World Bank, Govt. of Solomon Islands Launch Two New Projects towards Improved Power Supply, Disaster & Climate Resilience
April 1, 2014
SYDNEY, April 1st, 2014 --- Today at a ceremony in Sydney, the Hon. Rick Houenipwela, Minister of Finance and Treasury for Solomon Islands and Franz Drees-Gross, World Bank Country Director for the Pacific Islands signed the agreements that will officially launch two new projects for Solomon Islands, one to improve electricity supply and reliability in Honiara, and the second to help protect communities against growing risks from climate change and natural disasters.
“This launch will kickstart two very important projects for our country – projects that will help improve electricity supply, a priority for the Government and people of Solomon Islands, and that will enable communities to be better prepared for climate change and natural hazards,” said Minister Hou.
“I am pleased to be launching these projects on behalf of the World Bank as it continues to expand its support for Solomon Islands, by way of projects that support national priorities, such as reducing risks from climate change and natural disasters, and improving power supply for households and businesses,” said Drees-Gross.
The Community Resilience to Climate Change and Disaster Risk in Solomon Islands Project (CRISP) will invest US $9.1 million in climate and disaster risk information and early warning systems, which can save lives in the event of a tsunami or other natural hazard, as well as community projects in climate change adaptation and disaster risk reduction, such as climate proofed buildings, in up to 4 provinces.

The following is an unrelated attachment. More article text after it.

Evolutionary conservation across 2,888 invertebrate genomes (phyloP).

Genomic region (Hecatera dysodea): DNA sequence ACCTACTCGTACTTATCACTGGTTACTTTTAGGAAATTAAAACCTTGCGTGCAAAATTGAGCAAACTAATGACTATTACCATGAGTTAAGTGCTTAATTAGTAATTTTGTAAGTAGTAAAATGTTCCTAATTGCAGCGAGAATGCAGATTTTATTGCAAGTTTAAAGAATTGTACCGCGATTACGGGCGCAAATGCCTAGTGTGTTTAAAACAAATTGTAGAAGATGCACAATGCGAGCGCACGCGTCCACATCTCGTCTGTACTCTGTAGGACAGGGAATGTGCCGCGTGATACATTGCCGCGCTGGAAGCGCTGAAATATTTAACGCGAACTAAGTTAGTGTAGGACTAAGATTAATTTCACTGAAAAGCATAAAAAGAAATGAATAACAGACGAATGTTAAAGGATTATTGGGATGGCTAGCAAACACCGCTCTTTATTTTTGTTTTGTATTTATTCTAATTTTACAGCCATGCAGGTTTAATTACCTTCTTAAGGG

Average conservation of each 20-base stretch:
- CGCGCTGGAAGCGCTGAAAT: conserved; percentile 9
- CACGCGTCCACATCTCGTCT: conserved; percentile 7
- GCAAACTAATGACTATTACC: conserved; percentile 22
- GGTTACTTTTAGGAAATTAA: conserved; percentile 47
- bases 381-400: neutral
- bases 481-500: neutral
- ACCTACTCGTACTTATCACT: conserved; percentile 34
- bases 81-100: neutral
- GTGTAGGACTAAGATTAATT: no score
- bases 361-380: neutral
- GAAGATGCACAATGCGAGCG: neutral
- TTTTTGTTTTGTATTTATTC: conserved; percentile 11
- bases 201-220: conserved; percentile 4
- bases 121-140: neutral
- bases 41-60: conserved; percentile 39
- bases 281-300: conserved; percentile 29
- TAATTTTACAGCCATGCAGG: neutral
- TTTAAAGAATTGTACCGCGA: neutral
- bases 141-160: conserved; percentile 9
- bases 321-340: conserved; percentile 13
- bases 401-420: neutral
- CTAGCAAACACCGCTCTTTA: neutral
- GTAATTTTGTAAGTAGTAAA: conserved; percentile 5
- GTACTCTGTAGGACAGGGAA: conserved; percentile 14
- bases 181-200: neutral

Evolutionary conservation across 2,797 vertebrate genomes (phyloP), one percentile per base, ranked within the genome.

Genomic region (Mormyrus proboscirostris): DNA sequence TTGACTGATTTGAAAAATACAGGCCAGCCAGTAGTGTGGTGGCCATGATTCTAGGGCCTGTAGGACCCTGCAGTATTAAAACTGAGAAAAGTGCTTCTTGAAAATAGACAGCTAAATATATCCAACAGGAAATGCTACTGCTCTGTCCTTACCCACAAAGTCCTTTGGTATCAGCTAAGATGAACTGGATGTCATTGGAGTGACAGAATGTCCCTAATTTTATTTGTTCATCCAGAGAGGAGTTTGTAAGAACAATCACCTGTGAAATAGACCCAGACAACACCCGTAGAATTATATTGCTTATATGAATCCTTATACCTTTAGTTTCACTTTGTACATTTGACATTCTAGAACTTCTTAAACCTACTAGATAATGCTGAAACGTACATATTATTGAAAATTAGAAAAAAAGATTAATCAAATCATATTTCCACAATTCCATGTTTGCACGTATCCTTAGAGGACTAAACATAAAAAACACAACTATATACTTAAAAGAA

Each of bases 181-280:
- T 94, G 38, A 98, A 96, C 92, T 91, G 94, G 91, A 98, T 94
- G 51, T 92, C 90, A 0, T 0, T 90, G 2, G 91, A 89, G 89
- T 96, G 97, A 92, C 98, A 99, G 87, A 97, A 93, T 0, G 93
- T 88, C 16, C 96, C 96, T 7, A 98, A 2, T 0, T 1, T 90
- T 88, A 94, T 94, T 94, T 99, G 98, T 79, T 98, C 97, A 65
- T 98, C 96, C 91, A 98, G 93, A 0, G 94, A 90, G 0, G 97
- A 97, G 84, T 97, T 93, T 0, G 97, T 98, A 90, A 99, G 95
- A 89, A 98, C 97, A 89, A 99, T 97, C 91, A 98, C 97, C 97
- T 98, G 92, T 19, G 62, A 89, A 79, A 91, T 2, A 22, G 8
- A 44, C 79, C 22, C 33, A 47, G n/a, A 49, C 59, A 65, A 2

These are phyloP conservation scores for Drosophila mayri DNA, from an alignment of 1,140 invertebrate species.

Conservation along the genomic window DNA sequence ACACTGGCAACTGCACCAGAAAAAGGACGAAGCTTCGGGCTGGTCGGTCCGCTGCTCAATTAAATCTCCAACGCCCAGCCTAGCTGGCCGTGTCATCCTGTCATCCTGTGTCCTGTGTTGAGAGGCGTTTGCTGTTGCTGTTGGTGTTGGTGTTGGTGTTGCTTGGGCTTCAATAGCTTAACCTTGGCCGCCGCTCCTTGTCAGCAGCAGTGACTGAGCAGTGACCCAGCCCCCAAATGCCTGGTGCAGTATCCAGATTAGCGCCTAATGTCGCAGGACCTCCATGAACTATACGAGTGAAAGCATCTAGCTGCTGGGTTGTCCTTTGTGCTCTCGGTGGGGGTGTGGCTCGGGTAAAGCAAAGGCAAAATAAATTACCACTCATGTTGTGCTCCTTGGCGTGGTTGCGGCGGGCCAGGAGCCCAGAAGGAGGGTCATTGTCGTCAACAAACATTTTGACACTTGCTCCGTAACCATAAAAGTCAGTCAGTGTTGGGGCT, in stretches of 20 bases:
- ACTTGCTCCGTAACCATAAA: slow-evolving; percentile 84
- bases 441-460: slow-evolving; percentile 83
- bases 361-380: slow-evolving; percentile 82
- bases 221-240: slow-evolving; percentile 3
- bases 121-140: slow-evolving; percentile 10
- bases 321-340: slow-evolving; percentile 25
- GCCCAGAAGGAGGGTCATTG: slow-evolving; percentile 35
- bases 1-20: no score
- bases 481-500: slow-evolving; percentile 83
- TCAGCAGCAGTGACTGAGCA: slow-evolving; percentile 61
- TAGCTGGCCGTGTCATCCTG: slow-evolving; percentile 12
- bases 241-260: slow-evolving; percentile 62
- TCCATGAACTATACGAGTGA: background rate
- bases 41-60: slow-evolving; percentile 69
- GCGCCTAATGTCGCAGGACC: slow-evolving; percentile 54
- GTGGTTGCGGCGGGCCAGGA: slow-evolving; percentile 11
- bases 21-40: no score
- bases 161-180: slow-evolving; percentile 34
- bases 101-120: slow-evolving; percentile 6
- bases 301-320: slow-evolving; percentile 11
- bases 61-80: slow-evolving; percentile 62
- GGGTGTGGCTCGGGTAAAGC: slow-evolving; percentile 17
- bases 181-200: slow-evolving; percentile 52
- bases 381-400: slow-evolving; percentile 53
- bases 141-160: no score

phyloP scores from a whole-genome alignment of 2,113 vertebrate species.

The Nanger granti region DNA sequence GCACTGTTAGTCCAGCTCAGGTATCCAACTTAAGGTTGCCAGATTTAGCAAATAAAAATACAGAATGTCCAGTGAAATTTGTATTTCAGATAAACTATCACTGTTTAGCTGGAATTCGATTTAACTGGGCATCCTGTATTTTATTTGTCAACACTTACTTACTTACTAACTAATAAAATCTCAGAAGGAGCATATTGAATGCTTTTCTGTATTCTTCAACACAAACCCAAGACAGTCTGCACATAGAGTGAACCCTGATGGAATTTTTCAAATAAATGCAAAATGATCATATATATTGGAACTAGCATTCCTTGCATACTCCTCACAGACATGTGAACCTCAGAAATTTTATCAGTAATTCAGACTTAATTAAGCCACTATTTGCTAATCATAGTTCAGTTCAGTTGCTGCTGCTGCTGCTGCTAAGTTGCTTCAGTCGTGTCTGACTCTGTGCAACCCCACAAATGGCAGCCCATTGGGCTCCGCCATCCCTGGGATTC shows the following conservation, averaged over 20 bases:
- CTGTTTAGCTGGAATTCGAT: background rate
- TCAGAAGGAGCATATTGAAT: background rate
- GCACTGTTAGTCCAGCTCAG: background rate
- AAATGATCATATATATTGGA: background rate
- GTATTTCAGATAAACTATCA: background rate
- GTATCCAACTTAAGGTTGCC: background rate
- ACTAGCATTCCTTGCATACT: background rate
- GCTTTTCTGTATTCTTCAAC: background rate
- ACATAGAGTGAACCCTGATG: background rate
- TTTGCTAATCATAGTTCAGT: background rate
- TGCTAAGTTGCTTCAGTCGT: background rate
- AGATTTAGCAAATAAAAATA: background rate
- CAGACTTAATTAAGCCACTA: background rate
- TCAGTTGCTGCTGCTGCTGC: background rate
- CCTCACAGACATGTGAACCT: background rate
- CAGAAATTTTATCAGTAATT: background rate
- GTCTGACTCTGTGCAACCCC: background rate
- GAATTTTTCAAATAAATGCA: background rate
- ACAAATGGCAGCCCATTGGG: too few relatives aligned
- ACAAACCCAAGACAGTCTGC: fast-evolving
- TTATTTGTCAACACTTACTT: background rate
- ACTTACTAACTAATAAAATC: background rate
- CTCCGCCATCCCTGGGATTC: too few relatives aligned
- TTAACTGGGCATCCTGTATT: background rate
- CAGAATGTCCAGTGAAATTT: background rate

The agreement was also signed for US$13 million in new financing for the Sustainable Energy Project (SISEP), which is working to improve the reliability and efficiency of electricity supply for the 65,000 residents of Honiara.
“Efficient, affordable and reliable electricity access is essential for every aspect of development from running hospitals to doing business, while the Climate and Disaster Resilience Project is vitally important in a country where communities face very real, very present threats from natural disasters and climate change, especially in the remote Outer Islands,” said Drees-Gross.
The SISEP project began in 2008 and has supported the financial turn-around of the Solomon Islands Electricity Authority (SIEA), and improvements in power reliability in Honiara. During the course of SISEP, the annual total length of time that a customer is without power in Honiara has fallen by more than 80 percent, from 864 hours in 2007 to 124 hours in 2012.
This new funding will build on SISEP’s achievements and enable investments to further strengthen power systems, in particular through improvements to the grid in Honiara.
SISEP is being funded through US$13 million in grants and low-interest credits from the International Development Association (IDA). CRISP is funded through a US$7.3 grant from the Global Environment Facility for Least Developing Countries, with a further US$1.8 million from the Global Facility for Disaster Risk Reduction and Recovery Grant through the European Union Asian, Caribbean and Pacific Natural Disaster Risk Reduction Program.
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